Elizabeth Burgos, Detroit Woman, Will Give House Away For $100 In Drawing

Elizabeth Burgos is hoping a creative idea will help her sell her house, reunite her children with her husband of 15 years and make one lucky person a homeowner for the low price of $100.

She began accepting $100 donations, and if she gets 250, she’ll enter each person into a drawing to win her home outright in southwest Detroit. One lucky winner will receive her home, in the form of a quick deed, signed just after the Oct. 28 drawing.

Burgos hopes to raise $30,000, enough to cover her house’s back taxes and move her and her three children to Germany, where her husband Hashim Attisha settled after being deported to Iraq in May of 2010 on her birthday, she says. Attisha had lived in the U.S. since he was seven.

“I don’t want anyone to go through what I’ve gone through,” Burgos said, who lost her job shortly after Attisha left, staying with family in Iraq, leaving for Syria and eventually settling in Germany where he has attained residency. “It got to a point where I didn’t know whether I was coming or going.”

The couple bought the house for $50,000 and have put $30,000 of work into it, including a large, renovated kitchen. Bugo received a $27,000 offer on the house in February, but didn’t want to sell before Attisha was settled. Her most recent offer was $15,000.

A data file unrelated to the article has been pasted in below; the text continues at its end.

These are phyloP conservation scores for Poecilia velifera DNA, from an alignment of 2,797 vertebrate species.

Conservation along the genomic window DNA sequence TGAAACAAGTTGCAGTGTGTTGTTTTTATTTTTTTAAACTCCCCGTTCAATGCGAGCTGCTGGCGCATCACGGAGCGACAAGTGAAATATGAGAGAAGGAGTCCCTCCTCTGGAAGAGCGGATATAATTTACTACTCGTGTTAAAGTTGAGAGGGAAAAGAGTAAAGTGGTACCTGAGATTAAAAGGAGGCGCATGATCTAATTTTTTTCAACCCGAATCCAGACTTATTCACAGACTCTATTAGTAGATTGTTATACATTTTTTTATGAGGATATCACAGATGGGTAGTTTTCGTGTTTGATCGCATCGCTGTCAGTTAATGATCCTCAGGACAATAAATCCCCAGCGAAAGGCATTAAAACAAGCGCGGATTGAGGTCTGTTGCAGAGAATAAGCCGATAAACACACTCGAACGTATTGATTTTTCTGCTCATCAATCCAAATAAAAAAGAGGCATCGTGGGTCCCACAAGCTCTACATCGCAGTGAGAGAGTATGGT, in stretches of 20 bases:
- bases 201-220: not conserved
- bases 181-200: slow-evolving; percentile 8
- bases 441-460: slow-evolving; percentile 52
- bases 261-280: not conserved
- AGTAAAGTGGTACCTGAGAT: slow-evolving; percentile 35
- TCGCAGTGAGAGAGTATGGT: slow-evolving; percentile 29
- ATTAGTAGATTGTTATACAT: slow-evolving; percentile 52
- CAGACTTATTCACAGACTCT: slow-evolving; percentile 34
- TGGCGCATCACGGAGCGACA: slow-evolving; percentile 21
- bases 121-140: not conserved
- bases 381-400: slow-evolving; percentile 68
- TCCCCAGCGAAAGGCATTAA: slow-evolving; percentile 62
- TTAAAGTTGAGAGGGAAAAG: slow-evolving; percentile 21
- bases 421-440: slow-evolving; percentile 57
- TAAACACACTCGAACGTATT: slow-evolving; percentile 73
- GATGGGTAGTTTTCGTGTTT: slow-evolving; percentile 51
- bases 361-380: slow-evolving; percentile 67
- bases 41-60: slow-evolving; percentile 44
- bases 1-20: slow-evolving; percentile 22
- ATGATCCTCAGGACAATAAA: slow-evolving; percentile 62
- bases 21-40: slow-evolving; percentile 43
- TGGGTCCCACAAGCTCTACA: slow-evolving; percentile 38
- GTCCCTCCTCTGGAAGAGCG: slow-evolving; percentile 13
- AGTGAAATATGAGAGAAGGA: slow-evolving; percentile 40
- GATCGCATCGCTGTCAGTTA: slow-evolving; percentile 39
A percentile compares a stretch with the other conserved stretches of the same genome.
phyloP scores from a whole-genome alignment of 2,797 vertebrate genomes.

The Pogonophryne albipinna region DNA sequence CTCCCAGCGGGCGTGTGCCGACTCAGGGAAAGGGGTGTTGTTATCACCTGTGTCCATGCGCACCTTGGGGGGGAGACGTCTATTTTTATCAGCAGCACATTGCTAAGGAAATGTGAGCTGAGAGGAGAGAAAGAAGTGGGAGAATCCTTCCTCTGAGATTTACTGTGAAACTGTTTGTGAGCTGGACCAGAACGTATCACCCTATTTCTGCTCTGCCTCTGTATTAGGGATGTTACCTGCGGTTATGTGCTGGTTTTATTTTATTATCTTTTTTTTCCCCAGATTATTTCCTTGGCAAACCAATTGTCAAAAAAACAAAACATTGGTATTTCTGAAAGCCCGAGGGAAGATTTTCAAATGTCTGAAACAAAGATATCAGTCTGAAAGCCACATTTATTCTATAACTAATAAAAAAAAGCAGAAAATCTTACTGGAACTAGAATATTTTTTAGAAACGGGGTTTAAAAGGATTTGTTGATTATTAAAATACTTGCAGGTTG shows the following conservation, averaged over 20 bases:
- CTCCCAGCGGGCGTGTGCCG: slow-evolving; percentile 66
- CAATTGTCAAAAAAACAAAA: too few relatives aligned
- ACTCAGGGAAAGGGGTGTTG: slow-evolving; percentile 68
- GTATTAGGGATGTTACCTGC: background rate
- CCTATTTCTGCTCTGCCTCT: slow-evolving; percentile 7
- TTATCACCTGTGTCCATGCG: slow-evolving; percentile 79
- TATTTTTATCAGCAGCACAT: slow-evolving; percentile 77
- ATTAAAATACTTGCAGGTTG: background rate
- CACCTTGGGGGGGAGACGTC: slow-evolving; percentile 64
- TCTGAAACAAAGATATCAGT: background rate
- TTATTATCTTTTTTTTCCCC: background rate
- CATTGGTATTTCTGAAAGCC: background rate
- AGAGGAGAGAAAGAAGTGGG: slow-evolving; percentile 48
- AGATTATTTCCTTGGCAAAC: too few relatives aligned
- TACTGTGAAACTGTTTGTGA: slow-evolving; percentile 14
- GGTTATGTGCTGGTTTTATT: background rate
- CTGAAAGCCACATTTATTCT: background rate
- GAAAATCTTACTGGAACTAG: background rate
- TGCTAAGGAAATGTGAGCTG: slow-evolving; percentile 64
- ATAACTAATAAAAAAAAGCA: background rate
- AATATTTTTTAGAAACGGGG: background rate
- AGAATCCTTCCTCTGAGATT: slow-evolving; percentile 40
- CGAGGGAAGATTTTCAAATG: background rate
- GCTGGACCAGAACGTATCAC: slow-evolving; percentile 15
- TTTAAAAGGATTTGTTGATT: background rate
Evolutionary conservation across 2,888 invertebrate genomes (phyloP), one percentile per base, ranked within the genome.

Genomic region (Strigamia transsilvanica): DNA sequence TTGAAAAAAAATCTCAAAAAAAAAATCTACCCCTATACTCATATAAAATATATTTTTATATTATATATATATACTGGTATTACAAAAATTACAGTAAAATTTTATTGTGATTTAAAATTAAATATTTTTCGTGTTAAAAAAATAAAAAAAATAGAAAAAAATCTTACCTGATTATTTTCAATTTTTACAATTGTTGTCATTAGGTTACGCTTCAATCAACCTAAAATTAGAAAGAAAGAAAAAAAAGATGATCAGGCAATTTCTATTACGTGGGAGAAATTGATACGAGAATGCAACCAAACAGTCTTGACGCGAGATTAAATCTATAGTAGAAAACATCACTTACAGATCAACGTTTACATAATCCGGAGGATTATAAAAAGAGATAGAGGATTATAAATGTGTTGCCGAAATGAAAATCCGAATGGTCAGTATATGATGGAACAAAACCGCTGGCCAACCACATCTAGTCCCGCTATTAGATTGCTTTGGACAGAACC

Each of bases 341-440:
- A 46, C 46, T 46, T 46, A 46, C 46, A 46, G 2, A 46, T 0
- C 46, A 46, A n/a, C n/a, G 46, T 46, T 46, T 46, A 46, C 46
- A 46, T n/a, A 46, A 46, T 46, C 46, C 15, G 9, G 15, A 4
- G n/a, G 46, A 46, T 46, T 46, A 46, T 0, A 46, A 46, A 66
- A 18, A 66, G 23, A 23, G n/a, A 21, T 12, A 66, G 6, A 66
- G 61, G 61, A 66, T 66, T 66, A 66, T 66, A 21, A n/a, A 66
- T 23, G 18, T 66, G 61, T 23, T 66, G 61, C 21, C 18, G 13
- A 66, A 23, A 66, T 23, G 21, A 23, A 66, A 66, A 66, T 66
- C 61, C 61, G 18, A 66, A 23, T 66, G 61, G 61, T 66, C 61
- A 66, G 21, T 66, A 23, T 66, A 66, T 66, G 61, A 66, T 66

So she came up with the idea to raffle off the house, and has since received donations locally and from other states. Some have made donations on behalf of others. If one man won, Burgos said, he plans to give it to a family he has seen living under an overpass; another reached out to someone looking for a house they found through Burgos’ Facebook page. Some have donated on behalf of organizations that serve the hungry.

But there’s no telling whether the next owner will want to keep serving weekly meals to the homeless in the lot across from the house, the way Burgos does. When she started, she was serving about 20 on her own at the weekly Garden of Hope picnics; now it’s more like 70, and different community groups have stepped in to help.

“It opened my eyes,” Burgos said. “I thought, ‘Why is my life is so bad,’ but then coming to hear the stories of people that we serve, I was like, ‘Liz you’re OK, you’re blessed.’ These people have it hard.”

“Now I finally got it going, and I have to walk away,” Burgos said with some regret about the picnics, which she referred to as her “baby.”

“But it’s in good hands,” she added.

Detroit has seen the $100 house before, and thousands of properties will go at what most would consider a steal in the ongoing foreclosure auction. But Burgos’ 1917 house, while needing a little “TLC” as she puts it, comes in good condition, with dark wood finishes, three bedrooms and one and a half baths.

Burgos plans to hold open houses at her home, located at 4019 Gilbert, on Fridays and Sundays until the drawing on Oct. 28.

With the money she raises, she’ll pay off the back taxes on the house, approximately $3,200, buy plane tickets and prepare to settle in a home near Munich. She said her children are ready to see their dad again.

“I’ve lived in Detroit all my life … but I’m just ready to go.”



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